On November 15, 2019, the Supreme Court of Canada released its decision in R v K.J.M., 2019 SCC 55. The case provided the court with its first opportunity in nearly 10 years to analyze the principles of the youth criminal justice system. The decision addressed whether or not the framework established by the court in R v. Jordan 2016 SCC 27, respecting an accused person’s right to be tried within a reasonable time applied to young persons as well as adults.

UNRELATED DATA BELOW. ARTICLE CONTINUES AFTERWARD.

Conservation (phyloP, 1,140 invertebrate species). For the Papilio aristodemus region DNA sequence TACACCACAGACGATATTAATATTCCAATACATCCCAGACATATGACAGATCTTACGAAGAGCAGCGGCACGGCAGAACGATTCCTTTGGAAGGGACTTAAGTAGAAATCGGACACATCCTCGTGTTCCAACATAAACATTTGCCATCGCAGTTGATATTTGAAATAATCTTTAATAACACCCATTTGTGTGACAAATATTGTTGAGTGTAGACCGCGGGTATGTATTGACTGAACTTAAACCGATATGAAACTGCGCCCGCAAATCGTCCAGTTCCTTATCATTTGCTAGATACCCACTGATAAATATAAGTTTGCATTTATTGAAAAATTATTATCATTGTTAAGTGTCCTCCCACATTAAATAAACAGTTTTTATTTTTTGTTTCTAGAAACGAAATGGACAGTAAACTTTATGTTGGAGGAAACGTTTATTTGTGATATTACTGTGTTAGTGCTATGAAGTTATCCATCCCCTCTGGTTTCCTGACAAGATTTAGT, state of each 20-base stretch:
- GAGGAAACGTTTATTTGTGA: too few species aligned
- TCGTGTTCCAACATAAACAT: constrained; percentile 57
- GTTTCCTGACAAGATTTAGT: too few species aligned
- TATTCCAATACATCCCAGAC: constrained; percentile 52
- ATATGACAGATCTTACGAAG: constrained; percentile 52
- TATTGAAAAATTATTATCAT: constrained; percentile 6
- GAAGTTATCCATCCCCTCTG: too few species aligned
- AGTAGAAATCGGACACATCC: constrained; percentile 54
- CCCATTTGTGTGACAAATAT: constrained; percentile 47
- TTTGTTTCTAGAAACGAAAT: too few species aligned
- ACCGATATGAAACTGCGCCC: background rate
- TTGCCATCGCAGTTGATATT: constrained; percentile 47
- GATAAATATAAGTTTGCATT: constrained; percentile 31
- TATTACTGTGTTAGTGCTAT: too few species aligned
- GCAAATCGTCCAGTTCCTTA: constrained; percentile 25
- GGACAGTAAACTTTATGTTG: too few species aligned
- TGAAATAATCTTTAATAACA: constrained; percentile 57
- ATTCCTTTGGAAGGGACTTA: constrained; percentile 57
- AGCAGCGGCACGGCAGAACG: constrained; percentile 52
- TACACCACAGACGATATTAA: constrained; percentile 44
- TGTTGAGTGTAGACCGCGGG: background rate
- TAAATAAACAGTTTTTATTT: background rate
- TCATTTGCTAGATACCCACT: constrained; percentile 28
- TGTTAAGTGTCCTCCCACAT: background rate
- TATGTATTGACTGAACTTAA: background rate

In R v Jordan, the Supreme Court introduced a new framework for applications brought under s. 11(b) of the Charter of Rights and Freedoms which grants “[a]ny person charged with an offence… the right… to be tried within a reasonable time.” The new framework sought to address a “culture of complacency towards delay” that had been allowed to take root. Jordan established a presumptive ceiling of 18 months for single-stage Provincial Court proceedings and a 30-month ceiling for proceedings conducted in the Superior Court. Jordan was an adult person though, and the case did not answer whether or not those ceilings should also be applied in youth criminal justice proceedings.